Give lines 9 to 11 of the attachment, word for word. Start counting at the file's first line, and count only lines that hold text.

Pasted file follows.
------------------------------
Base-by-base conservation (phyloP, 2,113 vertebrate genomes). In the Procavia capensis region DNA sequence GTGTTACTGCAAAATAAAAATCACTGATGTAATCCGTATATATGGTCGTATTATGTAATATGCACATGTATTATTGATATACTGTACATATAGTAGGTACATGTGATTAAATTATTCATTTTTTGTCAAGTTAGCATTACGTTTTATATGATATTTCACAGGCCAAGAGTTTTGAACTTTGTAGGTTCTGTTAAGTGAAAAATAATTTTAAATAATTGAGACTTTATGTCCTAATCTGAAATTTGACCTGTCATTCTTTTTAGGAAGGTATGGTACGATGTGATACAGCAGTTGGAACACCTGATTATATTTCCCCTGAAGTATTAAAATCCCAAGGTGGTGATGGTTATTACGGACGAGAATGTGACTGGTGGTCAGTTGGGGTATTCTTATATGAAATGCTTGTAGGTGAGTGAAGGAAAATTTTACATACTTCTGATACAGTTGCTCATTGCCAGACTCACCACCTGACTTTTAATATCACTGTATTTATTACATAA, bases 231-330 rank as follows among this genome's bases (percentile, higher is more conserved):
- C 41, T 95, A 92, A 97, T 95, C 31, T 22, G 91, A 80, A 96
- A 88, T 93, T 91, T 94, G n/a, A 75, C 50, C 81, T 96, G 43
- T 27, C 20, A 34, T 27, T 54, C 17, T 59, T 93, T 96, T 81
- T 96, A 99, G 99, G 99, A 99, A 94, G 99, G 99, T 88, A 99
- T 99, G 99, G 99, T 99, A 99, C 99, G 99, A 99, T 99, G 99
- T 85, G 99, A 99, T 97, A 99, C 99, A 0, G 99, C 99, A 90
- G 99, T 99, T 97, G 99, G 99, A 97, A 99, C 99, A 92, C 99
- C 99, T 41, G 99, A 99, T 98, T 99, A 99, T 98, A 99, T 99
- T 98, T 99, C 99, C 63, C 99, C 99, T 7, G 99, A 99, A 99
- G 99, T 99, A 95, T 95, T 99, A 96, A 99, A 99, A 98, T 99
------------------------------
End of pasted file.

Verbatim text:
- C 99, T 41, G 99, A 99, T 98, T 99, A 99, T 98, A 99, T 99
- T 98, T 99, C 99, C 63, C 99, C 99, T 7, G 99, A 99, A 99
- G 99, T 99, A 95, T 95, T 99, A 96, A 99, A 99, A 98, T 99